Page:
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Journal of Environmental Pathology, Toxicology and Oncology
Factor de Impacto: 1.241 Factor de Impacto de 5 años: 1.349 SJR: 0.356 SNIP: 0.613 CiteScore™: 1.61

ISSN Imprimir: 0731-8898
ISSN En Línea: 2162-6537

Journal of Environmental Pathology, Toxicology and Oncology

DOI: 10.1615/JEnvironPatholToxicolOncol.2013006370
pages 9-20

Antimutagenic Activity and In Vitro Anticancer Effects of Bamboo Salt on HepG2 Human Hepatoma Cells

Xin Zhao
Department of Food Science and Nutrition, Pusan National University, Busan 609-735, South Korea; Department of Biological and Chemical Engineering, Chongqing University of Education, Chongqing 400067, People's Republic of China
Jaehyun Ju
Department of Food Science and Nutrition, Pusan National University, Busan, Korea
Hyung-Min Kim
Department of Pharmacology, College of Oriental Medicine, Institute of Oriental Medicine, Kyung Hee University, Seoul 130-701, South Korea
Kun-Young Park
Department of Food Science and Biotechnology, College of Life Sciences, Cha University, Bundang-gu, Seongnam-si, Gyeonggi-do, 13488, Republic of Korea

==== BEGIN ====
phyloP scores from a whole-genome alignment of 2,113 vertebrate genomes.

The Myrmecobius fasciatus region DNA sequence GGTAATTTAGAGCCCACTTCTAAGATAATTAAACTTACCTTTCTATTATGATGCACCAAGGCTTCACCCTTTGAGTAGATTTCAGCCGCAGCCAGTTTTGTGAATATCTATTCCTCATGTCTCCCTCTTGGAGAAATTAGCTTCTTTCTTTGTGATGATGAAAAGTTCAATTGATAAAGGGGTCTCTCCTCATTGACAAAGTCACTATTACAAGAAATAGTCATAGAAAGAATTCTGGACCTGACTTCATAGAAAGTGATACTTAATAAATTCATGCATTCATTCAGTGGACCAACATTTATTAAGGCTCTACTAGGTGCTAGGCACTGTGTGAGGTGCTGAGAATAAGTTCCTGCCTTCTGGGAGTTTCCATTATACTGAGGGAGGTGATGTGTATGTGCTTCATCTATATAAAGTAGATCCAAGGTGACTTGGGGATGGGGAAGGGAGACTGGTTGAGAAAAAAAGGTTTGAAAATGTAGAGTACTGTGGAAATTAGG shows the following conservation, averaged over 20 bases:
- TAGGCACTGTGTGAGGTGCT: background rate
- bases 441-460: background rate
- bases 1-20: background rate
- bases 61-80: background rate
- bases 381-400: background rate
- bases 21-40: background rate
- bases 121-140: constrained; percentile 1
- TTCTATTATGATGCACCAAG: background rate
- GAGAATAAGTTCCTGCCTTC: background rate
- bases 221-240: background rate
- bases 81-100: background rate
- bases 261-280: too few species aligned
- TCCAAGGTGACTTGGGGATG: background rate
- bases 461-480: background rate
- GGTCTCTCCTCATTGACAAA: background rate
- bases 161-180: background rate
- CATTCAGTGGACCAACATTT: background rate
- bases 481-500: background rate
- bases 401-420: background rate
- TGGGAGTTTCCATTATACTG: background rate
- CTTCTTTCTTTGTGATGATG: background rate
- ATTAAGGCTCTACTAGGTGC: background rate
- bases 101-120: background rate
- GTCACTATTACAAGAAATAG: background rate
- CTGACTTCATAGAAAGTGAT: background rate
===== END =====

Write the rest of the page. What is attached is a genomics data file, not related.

SINOPSIS

Bamboo salt is a traditional Korean baked solar salt processed by packing the solar salt in bamboo joint cases and heating it several times to high temperatures. The antimutagenic activity and in vitro anticancer effects of bamboo salt on HepG2 human hepatoma cells were investigated and compared to those of other salt samples. Although solar salt and purified salt exhibited comutagenicity with N-methyl-N'-nitro-N-nitrosoguanidine (MNNG) in the Salmonella typhimurium TA100 strain, bamboo salt was associated with a lower degree of comutagenicity or antimutagenic activity. Bamboo salt baked nine times (9×) showed a greater increase in antimutagenic activity than salts baked once (1×) or three times (3×). At a concentration of 1%, the growth rate of HepG2 cells treated with 9× bamboo salt determined by a 3-(4,5-dimethyl-2-thiazolyl)-2,5-diphenyltetrazolium bromide (MIT) assay was reduced by 65%; this rate of inhibition was higher than that achieved with 1× baked bamboo salt (40%). Purified and solar salts had relatively lower inhibitory effects on growth rate (25% and 29%, respectively). Compared to the other salt samples, 9× bamboo salt significantly (p<0.05) induced apoptosis as determined by 4,6-diamidino-2-phenylindole (DAPI) staining and flow cytometry analysis. It also upregulated the expression of Bax, caspase-9 and caspase-3; and downregulated Bcl-2 expression. The bamboo salts, especially 9× bamboo salt, also significantly (p<0.05) downregulated the expression of inflammation-related NF-κB, iNOS, and COX-2, and upregulated the gene expression of IκB-α compared to the other salt sample.


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